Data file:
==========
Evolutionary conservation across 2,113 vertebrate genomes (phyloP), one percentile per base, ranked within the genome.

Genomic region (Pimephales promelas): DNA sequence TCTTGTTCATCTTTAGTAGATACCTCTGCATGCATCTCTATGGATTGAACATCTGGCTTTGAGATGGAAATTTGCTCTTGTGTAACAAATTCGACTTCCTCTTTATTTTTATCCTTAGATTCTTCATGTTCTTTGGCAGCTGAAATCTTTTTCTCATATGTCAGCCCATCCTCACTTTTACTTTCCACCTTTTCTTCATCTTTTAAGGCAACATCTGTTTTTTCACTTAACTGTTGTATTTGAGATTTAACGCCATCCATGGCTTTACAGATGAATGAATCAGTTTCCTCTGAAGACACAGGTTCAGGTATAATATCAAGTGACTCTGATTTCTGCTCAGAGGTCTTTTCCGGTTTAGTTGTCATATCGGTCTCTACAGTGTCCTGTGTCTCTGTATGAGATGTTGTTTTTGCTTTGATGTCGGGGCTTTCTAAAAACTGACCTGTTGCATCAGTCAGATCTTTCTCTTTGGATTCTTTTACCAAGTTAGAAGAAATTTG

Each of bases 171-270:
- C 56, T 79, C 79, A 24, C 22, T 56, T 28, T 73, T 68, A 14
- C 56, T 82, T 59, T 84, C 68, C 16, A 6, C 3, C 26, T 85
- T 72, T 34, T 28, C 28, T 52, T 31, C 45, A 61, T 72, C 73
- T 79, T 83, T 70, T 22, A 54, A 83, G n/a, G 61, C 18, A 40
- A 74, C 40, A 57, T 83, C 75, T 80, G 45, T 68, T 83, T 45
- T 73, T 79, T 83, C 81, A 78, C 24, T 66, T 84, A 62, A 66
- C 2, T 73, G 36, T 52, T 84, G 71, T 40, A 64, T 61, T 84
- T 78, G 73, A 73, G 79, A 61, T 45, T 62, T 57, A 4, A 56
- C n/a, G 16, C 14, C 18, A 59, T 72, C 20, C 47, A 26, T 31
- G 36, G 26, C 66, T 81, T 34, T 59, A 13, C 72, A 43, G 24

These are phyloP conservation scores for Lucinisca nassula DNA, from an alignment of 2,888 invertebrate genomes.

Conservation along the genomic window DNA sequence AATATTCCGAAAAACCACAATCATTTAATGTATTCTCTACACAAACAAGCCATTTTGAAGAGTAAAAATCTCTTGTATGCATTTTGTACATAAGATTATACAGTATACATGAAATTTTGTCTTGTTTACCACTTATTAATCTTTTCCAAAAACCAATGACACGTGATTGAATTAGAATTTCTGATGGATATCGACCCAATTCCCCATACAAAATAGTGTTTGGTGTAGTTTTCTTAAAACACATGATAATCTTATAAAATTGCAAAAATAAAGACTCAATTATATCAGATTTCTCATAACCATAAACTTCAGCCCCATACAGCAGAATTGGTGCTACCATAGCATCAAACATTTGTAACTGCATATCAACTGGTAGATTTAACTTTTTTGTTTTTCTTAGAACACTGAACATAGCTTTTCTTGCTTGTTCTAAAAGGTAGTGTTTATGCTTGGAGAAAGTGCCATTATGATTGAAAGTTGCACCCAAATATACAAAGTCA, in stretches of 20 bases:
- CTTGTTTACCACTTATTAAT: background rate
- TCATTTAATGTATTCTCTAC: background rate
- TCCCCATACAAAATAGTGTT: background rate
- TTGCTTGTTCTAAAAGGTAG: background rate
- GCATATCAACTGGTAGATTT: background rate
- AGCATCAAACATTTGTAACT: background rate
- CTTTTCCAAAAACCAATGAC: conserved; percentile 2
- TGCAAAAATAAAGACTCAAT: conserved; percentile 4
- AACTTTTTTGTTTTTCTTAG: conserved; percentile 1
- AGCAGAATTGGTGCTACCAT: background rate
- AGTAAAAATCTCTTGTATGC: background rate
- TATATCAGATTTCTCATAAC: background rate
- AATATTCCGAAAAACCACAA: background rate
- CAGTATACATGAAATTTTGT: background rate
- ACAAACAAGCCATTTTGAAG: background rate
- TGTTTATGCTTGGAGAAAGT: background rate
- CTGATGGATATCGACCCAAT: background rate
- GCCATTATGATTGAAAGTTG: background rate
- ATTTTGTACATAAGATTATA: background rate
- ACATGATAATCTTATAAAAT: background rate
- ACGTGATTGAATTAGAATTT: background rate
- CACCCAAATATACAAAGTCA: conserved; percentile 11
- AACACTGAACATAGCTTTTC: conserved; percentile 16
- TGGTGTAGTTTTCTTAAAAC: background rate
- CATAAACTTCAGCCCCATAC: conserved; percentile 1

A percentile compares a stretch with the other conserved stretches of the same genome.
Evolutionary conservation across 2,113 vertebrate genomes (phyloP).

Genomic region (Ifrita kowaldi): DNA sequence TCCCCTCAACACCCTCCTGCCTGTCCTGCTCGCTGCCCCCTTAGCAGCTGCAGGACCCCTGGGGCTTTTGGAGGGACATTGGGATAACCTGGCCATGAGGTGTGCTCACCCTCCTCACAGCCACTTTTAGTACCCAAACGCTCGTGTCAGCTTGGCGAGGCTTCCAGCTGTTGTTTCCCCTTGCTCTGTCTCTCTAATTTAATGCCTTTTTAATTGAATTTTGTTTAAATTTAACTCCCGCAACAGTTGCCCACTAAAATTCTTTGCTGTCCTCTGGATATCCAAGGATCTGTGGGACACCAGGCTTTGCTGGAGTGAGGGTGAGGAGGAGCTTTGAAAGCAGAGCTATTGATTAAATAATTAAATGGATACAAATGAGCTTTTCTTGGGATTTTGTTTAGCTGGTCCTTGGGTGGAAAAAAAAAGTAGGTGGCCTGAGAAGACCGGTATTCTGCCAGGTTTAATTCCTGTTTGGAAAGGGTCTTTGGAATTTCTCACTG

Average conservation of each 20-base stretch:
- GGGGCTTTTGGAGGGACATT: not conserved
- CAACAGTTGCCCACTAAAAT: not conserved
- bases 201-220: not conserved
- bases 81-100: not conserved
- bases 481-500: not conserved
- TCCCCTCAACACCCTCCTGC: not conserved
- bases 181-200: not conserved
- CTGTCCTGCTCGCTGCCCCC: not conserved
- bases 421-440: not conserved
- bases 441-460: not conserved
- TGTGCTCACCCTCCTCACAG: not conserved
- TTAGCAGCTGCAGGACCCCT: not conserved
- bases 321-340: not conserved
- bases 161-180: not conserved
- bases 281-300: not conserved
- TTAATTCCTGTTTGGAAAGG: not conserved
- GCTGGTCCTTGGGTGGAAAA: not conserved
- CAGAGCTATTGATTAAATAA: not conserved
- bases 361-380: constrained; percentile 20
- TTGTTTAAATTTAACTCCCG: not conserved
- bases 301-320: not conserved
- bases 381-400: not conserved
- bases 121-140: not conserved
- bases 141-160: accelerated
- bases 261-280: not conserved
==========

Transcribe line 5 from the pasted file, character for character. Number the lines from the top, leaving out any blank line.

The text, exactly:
- C 56, T 82, T 59, T 84, C 68, C 16, A 6, C 3, C 26, T 85